In August 2006, several tribes located near Ramadi, led by Sheikh Abdul Sattar Abu Risha, revolted against AQI. The tribes launched the Anbar Awakening and helped turn the tide against the insurgents. American and Iraqi tribal forces regained control of Ramadi in early 2007, as well as other cities such as Hīt, Haditha, and Rutbah. In June 2007, the U.S. turned its attention to eastern Anbar Province and secured the cities of Fallujah and Al-Karmah.

    After the withdrawal of U.S. troops from Iraq in 2011, the region was in 2014 run over by ISIL forces making Anbar their stronghold in Iraq.[19] By late June 2014, at least 70% of the Anbar Province was under ISIS control,[20] including the cities of Fallujah,[21][22] Al-Qa'im,[23] Abu Ghraib,[24] and half of Ramadi.[25]

    Map showing the situation in Anbar, in June 2014.

    As a response to the ISIL takeover, the Iraqi government, in coordination with American and Iranian forces, launched an international campaign against ISIL, which includes the Anbar offensive. At the onset of the offensive, the Iraqi Government's only foothold in the densely-populated part of the province was in Ramadi, the capital of the Anbar Province, while ISIL militants controlled the outskirts of the city, as well as the majority of the region.

    Government forces[edit | edit source]

    The Anbar offensive is a broad coalition of different fighting forces officially led by the government's Iraqi Security Forces (ISF)[26] They are assisted by Hashed al-Shaabi (or Popular Mobilisation Brigades), an Iraqi government-controlled umbrella group mainly composed of volunteer Shiite militias, but which also has incorporated hundreds of Sunni fighters.[27] The brunt of the fighting in Anbar has been done by Iraqi police forces backed by local wealthy Sunni tribes who have been reluctant to permit the ISF or the Shiite brigades entering Ramadi because of the historical animosity between the Sunni and the Shia.[26]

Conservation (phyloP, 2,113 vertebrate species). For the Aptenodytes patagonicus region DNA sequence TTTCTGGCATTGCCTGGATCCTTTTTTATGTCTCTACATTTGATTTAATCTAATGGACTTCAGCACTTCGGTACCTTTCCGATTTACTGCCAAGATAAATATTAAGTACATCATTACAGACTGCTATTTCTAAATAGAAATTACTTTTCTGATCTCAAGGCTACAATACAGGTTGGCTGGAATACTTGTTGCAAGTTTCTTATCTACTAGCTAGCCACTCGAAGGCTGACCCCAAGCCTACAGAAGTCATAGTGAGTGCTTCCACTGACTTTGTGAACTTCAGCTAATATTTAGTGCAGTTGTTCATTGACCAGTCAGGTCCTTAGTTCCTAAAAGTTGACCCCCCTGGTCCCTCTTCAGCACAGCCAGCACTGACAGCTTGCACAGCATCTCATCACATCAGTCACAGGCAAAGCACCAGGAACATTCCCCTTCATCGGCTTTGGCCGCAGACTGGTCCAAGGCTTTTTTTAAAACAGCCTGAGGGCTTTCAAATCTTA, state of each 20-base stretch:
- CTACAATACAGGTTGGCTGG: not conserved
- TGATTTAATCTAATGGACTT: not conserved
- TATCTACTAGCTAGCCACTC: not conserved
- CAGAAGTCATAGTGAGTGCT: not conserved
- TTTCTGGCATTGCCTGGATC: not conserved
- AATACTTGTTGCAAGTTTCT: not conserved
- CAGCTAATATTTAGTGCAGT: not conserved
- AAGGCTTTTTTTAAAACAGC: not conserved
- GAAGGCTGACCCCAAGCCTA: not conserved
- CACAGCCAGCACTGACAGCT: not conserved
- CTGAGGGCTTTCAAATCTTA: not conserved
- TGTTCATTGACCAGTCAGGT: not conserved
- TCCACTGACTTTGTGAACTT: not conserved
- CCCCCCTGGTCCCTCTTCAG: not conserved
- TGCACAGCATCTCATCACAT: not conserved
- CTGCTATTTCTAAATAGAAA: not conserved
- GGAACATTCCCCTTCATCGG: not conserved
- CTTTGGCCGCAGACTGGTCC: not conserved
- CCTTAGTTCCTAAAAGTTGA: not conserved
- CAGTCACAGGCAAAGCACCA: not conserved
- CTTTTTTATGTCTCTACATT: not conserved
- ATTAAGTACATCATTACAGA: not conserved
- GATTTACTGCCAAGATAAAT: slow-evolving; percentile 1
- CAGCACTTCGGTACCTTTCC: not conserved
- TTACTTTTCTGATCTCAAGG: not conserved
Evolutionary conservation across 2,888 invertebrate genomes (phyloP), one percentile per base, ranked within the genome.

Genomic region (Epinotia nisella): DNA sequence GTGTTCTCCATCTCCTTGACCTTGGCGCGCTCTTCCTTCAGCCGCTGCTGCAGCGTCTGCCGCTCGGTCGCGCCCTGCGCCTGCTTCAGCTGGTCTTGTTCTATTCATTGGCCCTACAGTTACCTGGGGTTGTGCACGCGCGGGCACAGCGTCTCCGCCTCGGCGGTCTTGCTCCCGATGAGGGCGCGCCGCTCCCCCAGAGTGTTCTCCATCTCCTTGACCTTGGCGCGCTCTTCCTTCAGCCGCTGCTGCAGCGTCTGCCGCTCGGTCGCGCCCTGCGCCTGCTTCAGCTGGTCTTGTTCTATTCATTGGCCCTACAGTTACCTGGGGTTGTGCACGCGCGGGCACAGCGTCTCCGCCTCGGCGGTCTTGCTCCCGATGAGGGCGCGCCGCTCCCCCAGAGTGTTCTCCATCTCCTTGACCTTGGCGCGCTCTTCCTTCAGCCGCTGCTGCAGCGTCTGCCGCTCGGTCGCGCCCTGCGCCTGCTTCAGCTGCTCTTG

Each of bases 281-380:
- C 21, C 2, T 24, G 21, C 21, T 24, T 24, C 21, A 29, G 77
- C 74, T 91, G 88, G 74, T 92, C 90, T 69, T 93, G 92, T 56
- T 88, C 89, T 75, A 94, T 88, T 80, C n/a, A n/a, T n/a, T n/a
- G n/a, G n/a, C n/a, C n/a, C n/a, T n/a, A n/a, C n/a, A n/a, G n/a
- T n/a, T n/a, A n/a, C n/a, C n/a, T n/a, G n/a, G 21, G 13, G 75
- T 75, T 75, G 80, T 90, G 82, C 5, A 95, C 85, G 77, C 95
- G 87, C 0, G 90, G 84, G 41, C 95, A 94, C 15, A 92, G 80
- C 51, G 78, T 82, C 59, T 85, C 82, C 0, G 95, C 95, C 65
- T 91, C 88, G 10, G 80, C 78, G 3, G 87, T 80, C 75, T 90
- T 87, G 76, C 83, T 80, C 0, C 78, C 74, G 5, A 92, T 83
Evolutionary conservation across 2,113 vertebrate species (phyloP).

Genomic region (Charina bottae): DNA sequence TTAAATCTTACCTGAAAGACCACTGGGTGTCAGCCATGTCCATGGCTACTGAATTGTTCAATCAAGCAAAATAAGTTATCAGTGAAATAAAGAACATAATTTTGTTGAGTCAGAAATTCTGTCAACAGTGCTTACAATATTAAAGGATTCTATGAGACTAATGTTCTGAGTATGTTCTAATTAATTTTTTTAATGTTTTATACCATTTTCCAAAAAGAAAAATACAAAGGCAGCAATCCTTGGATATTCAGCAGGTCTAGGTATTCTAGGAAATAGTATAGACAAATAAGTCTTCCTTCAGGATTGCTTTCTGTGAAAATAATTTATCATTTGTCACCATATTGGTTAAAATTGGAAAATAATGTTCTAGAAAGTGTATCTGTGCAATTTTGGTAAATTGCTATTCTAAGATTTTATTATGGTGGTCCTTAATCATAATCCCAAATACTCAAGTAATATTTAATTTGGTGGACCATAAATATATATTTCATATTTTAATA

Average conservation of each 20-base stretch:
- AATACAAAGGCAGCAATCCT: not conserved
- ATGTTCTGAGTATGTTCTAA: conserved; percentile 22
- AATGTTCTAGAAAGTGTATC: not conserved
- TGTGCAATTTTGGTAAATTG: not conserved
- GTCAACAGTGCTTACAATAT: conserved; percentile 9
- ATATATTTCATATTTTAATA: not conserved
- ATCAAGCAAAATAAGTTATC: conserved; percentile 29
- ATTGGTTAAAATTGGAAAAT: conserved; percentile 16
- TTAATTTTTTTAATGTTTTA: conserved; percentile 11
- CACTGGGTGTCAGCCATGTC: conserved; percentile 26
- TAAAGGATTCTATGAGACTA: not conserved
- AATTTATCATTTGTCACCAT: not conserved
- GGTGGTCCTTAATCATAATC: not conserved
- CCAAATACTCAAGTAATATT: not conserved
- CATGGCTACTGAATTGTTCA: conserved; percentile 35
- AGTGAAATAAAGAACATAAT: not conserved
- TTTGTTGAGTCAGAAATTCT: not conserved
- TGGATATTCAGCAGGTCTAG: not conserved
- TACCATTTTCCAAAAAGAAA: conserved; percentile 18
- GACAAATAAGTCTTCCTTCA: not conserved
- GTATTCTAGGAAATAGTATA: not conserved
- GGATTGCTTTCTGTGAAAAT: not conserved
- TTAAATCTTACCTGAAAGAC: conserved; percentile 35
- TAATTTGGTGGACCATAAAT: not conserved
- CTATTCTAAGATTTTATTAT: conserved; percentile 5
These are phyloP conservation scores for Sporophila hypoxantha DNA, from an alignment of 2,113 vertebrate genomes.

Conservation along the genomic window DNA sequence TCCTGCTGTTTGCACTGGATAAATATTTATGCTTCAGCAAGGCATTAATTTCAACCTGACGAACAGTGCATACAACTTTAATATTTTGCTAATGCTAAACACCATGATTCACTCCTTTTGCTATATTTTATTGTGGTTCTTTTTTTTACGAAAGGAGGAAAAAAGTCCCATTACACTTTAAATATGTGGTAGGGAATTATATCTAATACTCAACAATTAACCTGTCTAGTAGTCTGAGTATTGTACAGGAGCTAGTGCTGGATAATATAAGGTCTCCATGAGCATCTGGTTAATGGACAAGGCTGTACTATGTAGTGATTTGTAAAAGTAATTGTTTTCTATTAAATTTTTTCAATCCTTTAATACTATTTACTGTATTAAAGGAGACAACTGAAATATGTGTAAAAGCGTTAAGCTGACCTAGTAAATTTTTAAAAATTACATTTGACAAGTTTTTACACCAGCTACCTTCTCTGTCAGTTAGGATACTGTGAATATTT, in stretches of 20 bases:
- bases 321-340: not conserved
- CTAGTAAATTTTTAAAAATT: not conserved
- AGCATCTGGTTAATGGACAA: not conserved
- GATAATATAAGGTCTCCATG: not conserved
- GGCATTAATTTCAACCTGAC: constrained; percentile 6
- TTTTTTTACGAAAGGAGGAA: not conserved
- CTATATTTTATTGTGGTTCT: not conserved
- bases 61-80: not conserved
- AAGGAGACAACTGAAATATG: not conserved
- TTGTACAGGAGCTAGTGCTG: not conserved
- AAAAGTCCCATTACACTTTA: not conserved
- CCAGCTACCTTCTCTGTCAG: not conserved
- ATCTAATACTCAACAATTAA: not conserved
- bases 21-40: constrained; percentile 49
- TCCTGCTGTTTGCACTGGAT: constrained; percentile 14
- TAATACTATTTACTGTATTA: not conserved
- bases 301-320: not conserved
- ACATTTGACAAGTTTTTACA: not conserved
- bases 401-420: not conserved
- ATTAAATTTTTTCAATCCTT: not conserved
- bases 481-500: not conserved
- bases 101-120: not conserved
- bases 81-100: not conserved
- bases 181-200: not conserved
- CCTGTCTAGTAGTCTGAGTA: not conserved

Initially it was reported that 10,000 Sunni tribal fighters would join the Iraqi government forces.[9] By 9 May, 1,000 tribal recruits had joined the Iraqi forces at their base in Amiriyat al-Fallujah, for a new estimated potential total of "as many as 6,000" tribal fighters.[28] The Iraqi forces also received air support from Operation Inherent Resolve, a US-led coalition operation against ISIL in Syria and Iraq which has operated in Anbar since October 2014.[29] Australia, Belgium, Canada, Denmark, France, Jordan, Netherlands, United Kingdoms RAF[30] and United States have all flown bombing missions in Operation Inherent Resolve.

    The offensive[edit | edit source]

    After the advances made by the Iraqi government forces in the Second Battle of Tikrit, the Iraqi Prime Minister Haider al-Abadi announced, on 8 April 2015,[31] an offensive to remove ISIL from the Anbar Province.[32] The next day, in response to the announced offensive, ISIL executed 300 people in Anbar Province.[9]

    The offensive itself started on 14 April,[33] after ISIL launched an assault against Ramadi,[32] prompting 114,000 people to flee the region, according to UN officials. The ISIL attack on Ramadi was part of the militant's refocusing of their efforts on Anbar,[14][16] after they lost the Iraqi city of Tikrit, in the Second Battle of Tikrit.[34][35] An Iraqi TV channel also reported that ISIL "started a large-scale operation" to capture the areas around Ramadi, and tried to seize the highway leading to Ramadi "to cut off supplies".[36] The Pentagon officers did not pay heed to the "warnings" that the group were "poised to seize" the city.[37] The day before, the Iraqi Anbar Governor Anbar Suhaib al-Rawi survived an assassination attempt by ISIL in the city of Ramadi.[38]